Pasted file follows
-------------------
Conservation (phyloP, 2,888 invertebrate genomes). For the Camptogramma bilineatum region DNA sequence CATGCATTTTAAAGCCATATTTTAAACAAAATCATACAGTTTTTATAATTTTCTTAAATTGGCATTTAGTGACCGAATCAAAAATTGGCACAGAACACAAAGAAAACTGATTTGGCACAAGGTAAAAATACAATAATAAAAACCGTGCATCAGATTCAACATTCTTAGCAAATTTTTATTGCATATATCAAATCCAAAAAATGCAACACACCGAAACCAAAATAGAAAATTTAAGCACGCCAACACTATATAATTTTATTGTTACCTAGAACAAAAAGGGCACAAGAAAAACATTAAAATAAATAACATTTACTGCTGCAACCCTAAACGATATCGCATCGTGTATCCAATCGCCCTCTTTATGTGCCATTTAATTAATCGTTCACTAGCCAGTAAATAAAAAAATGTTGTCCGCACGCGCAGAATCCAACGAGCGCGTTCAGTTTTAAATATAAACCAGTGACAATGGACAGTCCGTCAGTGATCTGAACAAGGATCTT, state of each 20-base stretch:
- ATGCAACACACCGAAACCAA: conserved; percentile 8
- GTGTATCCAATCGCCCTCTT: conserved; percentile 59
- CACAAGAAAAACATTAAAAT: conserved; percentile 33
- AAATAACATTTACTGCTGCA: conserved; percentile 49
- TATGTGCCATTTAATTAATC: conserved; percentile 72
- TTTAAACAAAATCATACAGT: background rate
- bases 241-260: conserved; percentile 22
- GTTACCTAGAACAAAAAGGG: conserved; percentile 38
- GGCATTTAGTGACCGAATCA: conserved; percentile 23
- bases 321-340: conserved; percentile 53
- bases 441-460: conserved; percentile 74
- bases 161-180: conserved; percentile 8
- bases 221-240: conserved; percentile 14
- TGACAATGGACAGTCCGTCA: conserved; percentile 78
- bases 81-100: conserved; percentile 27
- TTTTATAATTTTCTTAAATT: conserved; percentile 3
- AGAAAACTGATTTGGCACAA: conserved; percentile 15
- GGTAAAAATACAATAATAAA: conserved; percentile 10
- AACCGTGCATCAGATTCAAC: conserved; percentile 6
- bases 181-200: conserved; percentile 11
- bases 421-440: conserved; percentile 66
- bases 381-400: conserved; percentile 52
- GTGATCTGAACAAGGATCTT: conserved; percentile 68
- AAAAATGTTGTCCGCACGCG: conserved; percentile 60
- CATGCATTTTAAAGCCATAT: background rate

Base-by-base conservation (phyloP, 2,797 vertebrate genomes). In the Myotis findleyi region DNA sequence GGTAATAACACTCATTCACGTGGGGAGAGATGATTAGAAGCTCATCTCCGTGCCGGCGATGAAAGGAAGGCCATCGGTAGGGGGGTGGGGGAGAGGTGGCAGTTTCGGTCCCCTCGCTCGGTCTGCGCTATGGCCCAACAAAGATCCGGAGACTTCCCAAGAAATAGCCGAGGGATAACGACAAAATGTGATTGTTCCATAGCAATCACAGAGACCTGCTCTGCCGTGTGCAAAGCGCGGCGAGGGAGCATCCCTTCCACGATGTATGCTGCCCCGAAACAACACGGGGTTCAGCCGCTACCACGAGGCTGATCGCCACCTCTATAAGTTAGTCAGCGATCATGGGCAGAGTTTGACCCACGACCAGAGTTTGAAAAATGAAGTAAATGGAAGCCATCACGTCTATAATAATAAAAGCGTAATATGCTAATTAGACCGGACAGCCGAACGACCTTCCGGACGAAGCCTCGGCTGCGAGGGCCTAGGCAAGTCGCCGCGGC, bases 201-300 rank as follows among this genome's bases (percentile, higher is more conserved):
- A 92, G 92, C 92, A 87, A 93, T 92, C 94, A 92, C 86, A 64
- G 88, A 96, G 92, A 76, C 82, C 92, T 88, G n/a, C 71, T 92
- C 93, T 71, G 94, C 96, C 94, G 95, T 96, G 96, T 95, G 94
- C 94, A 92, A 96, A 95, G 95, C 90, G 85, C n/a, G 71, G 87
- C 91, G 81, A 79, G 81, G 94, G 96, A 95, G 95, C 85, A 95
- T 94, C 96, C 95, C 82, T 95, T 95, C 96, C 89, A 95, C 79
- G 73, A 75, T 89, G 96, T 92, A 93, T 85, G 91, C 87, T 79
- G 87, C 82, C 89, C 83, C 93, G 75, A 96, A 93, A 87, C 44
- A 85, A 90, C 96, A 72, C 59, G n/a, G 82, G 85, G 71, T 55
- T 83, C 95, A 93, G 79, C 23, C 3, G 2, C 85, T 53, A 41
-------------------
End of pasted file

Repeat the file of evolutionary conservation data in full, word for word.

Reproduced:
Conservation (phyloP, 2,888 invertebrate genomes). For the Camptogramma bilineatum region DNA sequence CATGCATTTTAAAGCCATATTTTAAACAAAATCATACAGTTTTTATAATTTTCTTAAATTGGCATTTAGTGACCGAATCAAAAATTGGCACAGAACACAAAGAAAACTGATTTGGCACAAGGTAAAAATACAATAATAAAAACCGTGCATCAGATTCAACATTCTTAGCAAATTTTTATTGCATATATCAAATCCAAAAAATGCAACACACCGAAACCAAAATAGAAAATTTAAGCACGCCAACACTATATAATTTTATTGTTACCTAGAACAAAAAGGGCACAAGAAAAACATTAAAATAAATAACATTTACTGCTGCAACCCTAAACGATATCGCATCGTGTATCCAATCGCCCTCTTTATGTGCCATTTAATTAATCGTTCACTAGCCAGTAAATAAAAAAATGTTGTCCGCACGCGCAGAATCCAACGAGCGCGTTCAGTTTTAAATATAAACCAGTGACAATGGACAGTCCGTCAGTGATCTGAACAAGGATCTT, state of each 20-base stretch:
- ATGCAACACACCGAAACCAA: conserved; percentile 8
- GTGTATCCAATCGCCCTCTT: conserved; percentile 59
- CACAAGAAAAACATTAAAAT: conserved; percentile 33
- AAATAACATTTACTGCTGCA: conserved; percentile 49
- TATGTGCCATTTAATTAATC: conserved; percentile 72
- TTTAAACAAAATCATACAGT: background rate
- bases 241-260: conserved; percentile 22
- GTTACCTAGAACAAAAAGGG: conserved; percentile 38
- GGCATTTAGTGACCGAATCA: conserved; percentile 23
- bases 321-340: conserved; percentile 53
- bases 441-460: conserved; percentile 74
- bases 161-180: conserved; percentile 8
- bases 221-240: conserved; percentile 14
- TGACAATGGACAGTCCGTCA: conserved; percentile 78
- bases 81-100: conserved; percentile 27
- TTTTATAATTTTCTTAAATT: conserved; percentile 3
- AGAAAACTGATTTGGCACAA: conserved; percentile 15
- GGTAAAAATACAATAATAAA: conserved; percentile 10
- AACCGTGCATCAGATTCAAC: conserved; percentile 6
- bases 181-200: conserved; percentile 11
- bases 421-440: conserved; percentile 66
- bases 381-400: conserved; percentile 52
- GTGATCTGAACAAGGATCTT: conserved; percentile 68
- AAAAATGTTGTCCGCACGCG: conserved; percentile 60
- CATGCATTTTAAAGCCATAT: background rate

Base-by-base conservation (phyloP, 2,797 vertebrate genomes). In the Myotis findleyi region DNA sequence GGTAATAACACTCATTCACGTGGGGAGAGATGATTAGAAGCTCATCTCCGTGCCGGCGATGAAAGGAAGGCCATCGGTAGGGGGGTGGGGGAGAGGTGGCAGTTTCGGTCCCCTCGCTCGGTCTGCGCTATGGCCCAACAAAGATCCGGAGACTTCCCAAGAAATAGCCGAGGGATAACGACAAAATGTGATTGTTCCATAGCAATCACAGAGACCTGCTCTGCCGTGTGCAAAGCGCGGCGAGGGAGCATCCCTTCCACGATGTATGCTGCCCCGAAACAACACGGGGTTCAGCCGCTACCACGAGGCTGATCGCCACCTCTATAAGTTAGTCAGCGATCATGGGCAGAGTTTGACCCACGACCAGAGTTTGAAAAATGAAGTAAATGGAAGCCATCACGTCTATAATAATAAAAGCGTAATATGCTAATTAGACCGGACAGCCGAACGACCTTCCGGACGAAGCCTCGGCTGCGAGGGCCTAGGCAAGTCGCCGCGGC, bases 201-300 rank as follows among this genome's bases (percentile, higher is more conserved):
- A 92, G 92, C 92, A 87, A 93, T 92, C 94, A 92, C 86, A 64
- G 88, A 96, G 92, A 76, C 82, C 92, T 88, G n/a, C 71, T 92
- C 93, T 71, G 94, C 96, C 94, G 95, T 96, G 96, T 95, G 94
- C 94, A 92, A 96, A 95, G 95, C 90, G 85, C n/a, G 71, G 87
- C 91, G 81, A 79, G 81, G 94, G 96, A 95, G 95, C 85, A 95
- T 94, C 96, C 95, C 82, T 95, T 95, C 96, C 89, A 95, C 79
- G 73, A 75, T 89, G 96, T 92, A 93, T 85, G 91, C 87, T 79
- G 87, C 82, C 89, C 83, C 93, G 75, A 96, A 93, A 87, C 44
- A 85, A 90, C 96, A 72, C 59, G n/a, G 82, G 85, G 71, T 55
- T 83, C 95, A 93, G 79, C 23, C 3, G 2, C 85, T 53, A 41